-" of the most original compositional voices to have emerged in Australian music in recent years - his music is like no other and seems to come from nowhere. First there is its celestial, gravity-free quality, which wouldn't be out of place in a science fiction film - Kubrick would have been delighted to learn that this was the sort of music which was actually written last year (2001)...The stillness of Lentz's music is palpable and unique...and the most absorbing moments in his pieces often evolve into considerable periods of silence. The other two qualities are themselves something of a contradiction: his music is at once objective and remote..., but also highly aurally attractive for its sensuous translucence, colour and aural purity. Taking all these together, the pieces evoke a sense of reflective calm, and the kind of profound inner contemplation which paradoxically takes one out of oneself...a sense of warmth and, about halfway through, even wonder in a world otherwise peacefully devoid of human frailty and passion...a sound world which is vivid yet ruminative...power and intensity. This is music which invites you into its quiet thoughtfulness, sensuous colour and awe."

-"…an essay in eternity…most fascinating in its sense of constant movement, a steady, inexorable pace of change as the strings cycled through microtonal and microtimbral transformations…a genuinely meditational work, not just an easy, hypnotic wash of sound…a turning, growing cycle of harmonies and textures which demanded and rewarded close listening...the sense of movement was even sustained across the lengthy silences called for in the score."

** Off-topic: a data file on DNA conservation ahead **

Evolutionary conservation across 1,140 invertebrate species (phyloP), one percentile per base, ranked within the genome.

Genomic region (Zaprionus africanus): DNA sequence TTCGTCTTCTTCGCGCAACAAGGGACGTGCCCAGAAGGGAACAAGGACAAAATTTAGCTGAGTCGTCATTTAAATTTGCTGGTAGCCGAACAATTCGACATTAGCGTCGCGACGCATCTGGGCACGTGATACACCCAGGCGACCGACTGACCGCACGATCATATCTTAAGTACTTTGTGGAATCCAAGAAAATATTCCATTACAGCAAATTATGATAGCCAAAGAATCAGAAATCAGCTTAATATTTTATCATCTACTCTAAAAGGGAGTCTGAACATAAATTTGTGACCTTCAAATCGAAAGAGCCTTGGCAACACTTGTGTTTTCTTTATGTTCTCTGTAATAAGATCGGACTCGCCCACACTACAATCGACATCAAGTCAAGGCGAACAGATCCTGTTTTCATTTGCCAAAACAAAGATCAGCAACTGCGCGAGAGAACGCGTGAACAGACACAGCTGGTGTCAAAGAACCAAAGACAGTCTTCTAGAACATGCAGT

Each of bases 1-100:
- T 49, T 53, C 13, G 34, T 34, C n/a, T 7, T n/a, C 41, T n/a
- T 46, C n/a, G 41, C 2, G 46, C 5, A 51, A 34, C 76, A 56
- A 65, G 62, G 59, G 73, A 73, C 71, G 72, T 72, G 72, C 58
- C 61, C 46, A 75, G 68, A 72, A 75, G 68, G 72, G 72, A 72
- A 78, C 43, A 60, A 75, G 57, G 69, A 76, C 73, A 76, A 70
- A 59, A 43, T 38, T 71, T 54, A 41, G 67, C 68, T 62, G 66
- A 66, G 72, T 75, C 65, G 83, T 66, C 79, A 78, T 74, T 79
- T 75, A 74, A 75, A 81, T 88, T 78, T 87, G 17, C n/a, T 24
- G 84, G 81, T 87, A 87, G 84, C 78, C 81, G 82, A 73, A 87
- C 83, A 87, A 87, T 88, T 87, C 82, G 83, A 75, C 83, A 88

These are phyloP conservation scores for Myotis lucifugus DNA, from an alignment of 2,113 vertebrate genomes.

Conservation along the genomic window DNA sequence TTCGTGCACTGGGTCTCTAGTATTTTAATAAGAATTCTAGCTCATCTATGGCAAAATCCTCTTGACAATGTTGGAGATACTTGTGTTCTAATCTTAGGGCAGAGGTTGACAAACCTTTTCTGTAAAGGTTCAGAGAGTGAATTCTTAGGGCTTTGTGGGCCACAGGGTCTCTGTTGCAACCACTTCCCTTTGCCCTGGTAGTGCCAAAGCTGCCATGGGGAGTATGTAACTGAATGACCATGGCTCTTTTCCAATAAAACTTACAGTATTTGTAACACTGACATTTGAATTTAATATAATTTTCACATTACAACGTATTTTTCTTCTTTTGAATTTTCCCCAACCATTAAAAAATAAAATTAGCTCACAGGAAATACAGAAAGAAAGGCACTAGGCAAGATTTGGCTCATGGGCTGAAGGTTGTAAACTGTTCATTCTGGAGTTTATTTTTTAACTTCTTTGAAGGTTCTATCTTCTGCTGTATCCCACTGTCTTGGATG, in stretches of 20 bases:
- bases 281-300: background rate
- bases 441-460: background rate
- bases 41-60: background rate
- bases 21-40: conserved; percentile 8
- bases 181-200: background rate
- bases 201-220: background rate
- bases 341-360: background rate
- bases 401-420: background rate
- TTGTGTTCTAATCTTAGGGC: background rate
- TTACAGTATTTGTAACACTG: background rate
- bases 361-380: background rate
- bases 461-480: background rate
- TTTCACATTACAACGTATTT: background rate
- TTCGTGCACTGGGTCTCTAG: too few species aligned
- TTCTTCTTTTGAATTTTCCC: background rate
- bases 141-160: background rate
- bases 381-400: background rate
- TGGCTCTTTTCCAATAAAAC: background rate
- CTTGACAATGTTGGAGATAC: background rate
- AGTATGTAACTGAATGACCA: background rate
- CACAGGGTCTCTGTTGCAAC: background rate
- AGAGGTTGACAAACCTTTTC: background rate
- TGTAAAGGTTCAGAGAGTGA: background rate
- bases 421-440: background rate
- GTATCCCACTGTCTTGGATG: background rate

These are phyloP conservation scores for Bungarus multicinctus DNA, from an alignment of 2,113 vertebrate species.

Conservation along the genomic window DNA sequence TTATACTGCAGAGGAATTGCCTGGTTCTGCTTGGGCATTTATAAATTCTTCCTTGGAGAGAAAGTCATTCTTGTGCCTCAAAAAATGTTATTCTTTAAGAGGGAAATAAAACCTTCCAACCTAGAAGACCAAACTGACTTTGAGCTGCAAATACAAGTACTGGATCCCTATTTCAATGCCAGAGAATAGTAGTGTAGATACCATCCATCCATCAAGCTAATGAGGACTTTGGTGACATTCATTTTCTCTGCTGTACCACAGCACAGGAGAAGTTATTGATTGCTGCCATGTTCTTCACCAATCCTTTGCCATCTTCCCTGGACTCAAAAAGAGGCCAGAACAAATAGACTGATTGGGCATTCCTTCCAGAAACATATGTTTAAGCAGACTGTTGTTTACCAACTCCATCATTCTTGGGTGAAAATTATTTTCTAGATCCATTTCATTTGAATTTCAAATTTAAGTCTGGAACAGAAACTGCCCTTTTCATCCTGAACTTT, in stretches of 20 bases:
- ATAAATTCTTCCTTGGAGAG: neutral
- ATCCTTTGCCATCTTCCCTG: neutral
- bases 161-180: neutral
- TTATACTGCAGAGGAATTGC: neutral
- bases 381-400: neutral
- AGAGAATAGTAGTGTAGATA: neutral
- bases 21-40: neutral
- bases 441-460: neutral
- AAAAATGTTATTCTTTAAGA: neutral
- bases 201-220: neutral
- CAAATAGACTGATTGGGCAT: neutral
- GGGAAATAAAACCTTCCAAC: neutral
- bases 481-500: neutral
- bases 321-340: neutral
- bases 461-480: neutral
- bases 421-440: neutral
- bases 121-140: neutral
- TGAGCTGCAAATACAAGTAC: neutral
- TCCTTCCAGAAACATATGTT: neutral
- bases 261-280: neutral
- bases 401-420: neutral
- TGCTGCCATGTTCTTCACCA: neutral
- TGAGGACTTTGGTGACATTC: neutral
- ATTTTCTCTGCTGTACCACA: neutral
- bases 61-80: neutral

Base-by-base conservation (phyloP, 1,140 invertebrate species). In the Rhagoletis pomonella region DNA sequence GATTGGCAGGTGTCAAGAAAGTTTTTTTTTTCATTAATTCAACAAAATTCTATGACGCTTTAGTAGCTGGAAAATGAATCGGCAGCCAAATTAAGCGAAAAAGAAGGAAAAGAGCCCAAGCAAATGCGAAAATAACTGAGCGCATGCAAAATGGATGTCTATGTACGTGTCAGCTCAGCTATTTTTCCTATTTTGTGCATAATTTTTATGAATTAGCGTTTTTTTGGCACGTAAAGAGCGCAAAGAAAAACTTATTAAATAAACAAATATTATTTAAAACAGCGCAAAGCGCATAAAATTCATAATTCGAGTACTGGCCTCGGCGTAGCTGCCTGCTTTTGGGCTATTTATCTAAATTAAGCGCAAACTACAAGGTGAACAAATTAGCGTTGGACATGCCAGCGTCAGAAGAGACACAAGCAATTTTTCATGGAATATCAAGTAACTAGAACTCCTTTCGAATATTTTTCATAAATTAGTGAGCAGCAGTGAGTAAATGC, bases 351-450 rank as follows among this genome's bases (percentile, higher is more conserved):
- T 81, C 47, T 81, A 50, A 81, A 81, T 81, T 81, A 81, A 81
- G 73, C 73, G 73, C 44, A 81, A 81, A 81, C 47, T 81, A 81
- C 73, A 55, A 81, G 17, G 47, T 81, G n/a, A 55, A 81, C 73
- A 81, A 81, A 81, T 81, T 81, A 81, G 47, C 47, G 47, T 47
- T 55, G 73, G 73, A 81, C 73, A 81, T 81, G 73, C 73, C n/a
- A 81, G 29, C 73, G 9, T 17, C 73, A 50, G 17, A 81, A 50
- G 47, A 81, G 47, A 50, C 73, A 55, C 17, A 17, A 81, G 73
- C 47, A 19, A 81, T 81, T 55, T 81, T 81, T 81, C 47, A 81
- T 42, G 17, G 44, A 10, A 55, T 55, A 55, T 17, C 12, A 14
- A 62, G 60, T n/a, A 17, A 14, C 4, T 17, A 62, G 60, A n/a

-"...introduced a fresh and arresting dimension to the sound which encapsulated that composer's gift for original gestures...There is no prevarication or pretence, but simply a doggedly honest attempt to strip away and get to the essence...a singular vision."

-"...evokes the infinitude of space to find transcendent calm: the sort of tranquillity God must feel on a quiet day. At the opening, clarinettists, scattered around the orchestra, burble the piece into life and the progress of the work is prosecuted with such minimal movement and noise that the long silences that Lentz inserts seem as musically significant as the other textures - a whispered cello chorale burnished with muted trumpets, or a heavier, lumbering chord sequence complicated by scratched rustling on the violas. At the end Lentz scores a thick chord across the orchestra's full pitch range of the sort that would normally conjure Beethovenian power, except that conductor John Storgards subdued it to breathless quietness, making it diminish on each reiteration like the sound of the universe receding. Lentz's musical vision is original and full of awe....After Lentz's quiet vastness, Holst's solar system seemed rather provincial..."

-"Notes at the edge of the abyss: